Author Topic: Using a MOT to ballast a carbon arc.  (Read 3792 times)
Foxtronix
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Re: Using a MOT to ballast a carbon arc. « Reply #30 on: December 29, 2009, 01:37:57 PM » Author: Foxtronix
Today, Dec. 29, I decided to build the ballast! The best idea I found yet is to build a simple choke with ~0.5mm wire. With a little search, I kinda figure out how to have the good voltage and current, I just don't know how to calculate it.

I know that more turns will give more inductance, and more inductance less current, but I can't find how many turns my choke should have if I want 6A - 7a  Undecided Is there a way to calculate it? BTW I don't really mind for the voltage.
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bluelights
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Re: Using a MOT to ballast a carbon arc. « Reply #31 on: December 29, 2009, 02:50:00 PM » Author: bluelights
TiCoune, 0.5mm wire is a bit too thin for 5-7A. If you want your choke to run for a longer time, you need at least 1mm wire.

The number of turns depends on the cross-section of the core you want to use. You calculate the volts per turn of your winding to have something like 1.3T induction in your core at 60Hz (you live in a 120V land right?). I can probably get more details on this if you want.
Then you calculate if the wire fits on your core: if it does, everything is OK, if you have a lot of space left you can use a thicker wire so it will run cooler.
If it doesn't fit, you need a bigger core or use a thinner wire and decrease the current (see below) to not overload the wire.

When you are done winding your choke, you assemble the core back with an air-gap. Start with something like 0.5mm and then experiment with the gap size to obtain the required current.
« Last Edit: December 29, 2009, 02:56:35 PM by bluelight » Logged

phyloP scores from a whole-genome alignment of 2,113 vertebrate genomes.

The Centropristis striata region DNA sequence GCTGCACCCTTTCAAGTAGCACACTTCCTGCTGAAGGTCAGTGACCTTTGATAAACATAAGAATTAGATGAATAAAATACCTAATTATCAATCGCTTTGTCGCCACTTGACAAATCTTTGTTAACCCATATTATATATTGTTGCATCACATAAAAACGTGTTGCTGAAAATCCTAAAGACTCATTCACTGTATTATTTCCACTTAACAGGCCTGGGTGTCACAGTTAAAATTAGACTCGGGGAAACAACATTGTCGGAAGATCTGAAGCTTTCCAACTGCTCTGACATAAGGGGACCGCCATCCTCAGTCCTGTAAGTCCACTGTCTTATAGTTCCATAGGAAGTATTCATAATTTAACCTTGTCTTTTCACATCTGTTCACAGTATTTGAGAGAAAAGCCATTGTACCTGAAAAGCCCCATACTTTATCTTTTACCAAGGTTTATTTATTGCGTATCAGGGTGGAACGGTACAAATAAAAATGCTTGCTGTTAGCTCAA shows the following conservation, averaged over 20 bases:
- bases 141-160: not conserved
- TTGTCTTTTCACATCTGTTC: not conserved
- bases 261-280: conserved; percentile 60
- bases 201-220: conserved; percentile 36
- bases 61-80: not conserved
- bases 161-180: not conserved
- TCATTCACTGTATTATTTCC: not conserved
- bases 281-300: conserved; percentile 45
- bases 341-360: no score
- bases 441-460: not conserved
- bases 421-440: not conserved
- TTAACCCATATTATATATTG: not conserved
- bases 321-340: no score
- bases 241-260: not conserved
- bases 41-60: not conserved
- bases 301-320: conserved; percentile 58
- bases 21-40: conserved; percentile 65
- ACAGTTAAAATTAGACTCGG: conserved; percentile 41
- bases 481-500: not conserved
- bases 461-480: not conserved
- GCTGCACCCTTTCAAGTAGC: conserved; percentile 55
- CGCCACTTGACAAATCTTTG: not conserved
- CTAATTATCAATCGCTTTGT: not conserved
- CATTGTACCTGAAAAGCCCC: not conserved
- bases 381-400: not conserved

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Foxtronix
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Re: Using a MOT to ballast a carbon arc. « Reply #32 on: December 29, 2009, 04:39:43 PM » Author: Foxtronix
First, I didn't measure the wire diameter right, it's indeed 1mm, so apparently it's fine.

I use the primary of an old audio system transformer. At first it gave almost no current. I removed progressively turns of wire. I'm almost done, I just need to remove a few more turns and the arc should start.

I just wonder, the air gap of the transformer is HUGE (almost 1 cm), does it matter?

Last thing, I live in the 120V 60Hz land  Wink
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bluelights
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Re: Using a MOT to ballast a carbon arc. « Reply #33 on: December 31, 2009, 03:02:56 AM » Author: bluelights
It probably doesn't matter as long as the current is OK, what voltage was the original winding for? If 120 volts, I guess adding a 1cm airgap without removing any turns would already have resulted in tens of amps of current with the winding connected to mains, but I may be wrong  Wink
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Foxtronix
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Re: Using a MOT to ballast a carbon arc. « Reply #34 on: March 10, 2010, 07:44:11 PM » Author: Foxtronix
After almost a dozen of unsuccessful tries (which all leaded to MOT overheat), I have another thing to try.

I'd try to use the primary as an inductor (open secondary) and add a 80uF 250V capacitor in series. If I'm right, this should give me +/- 4A, which is perfect. However I tested it and it gave nothing, not a spark. I measured 53.7V across both carbon rods.

So, I'm wondering if the capacitor actually decreases the current to almost nothing....
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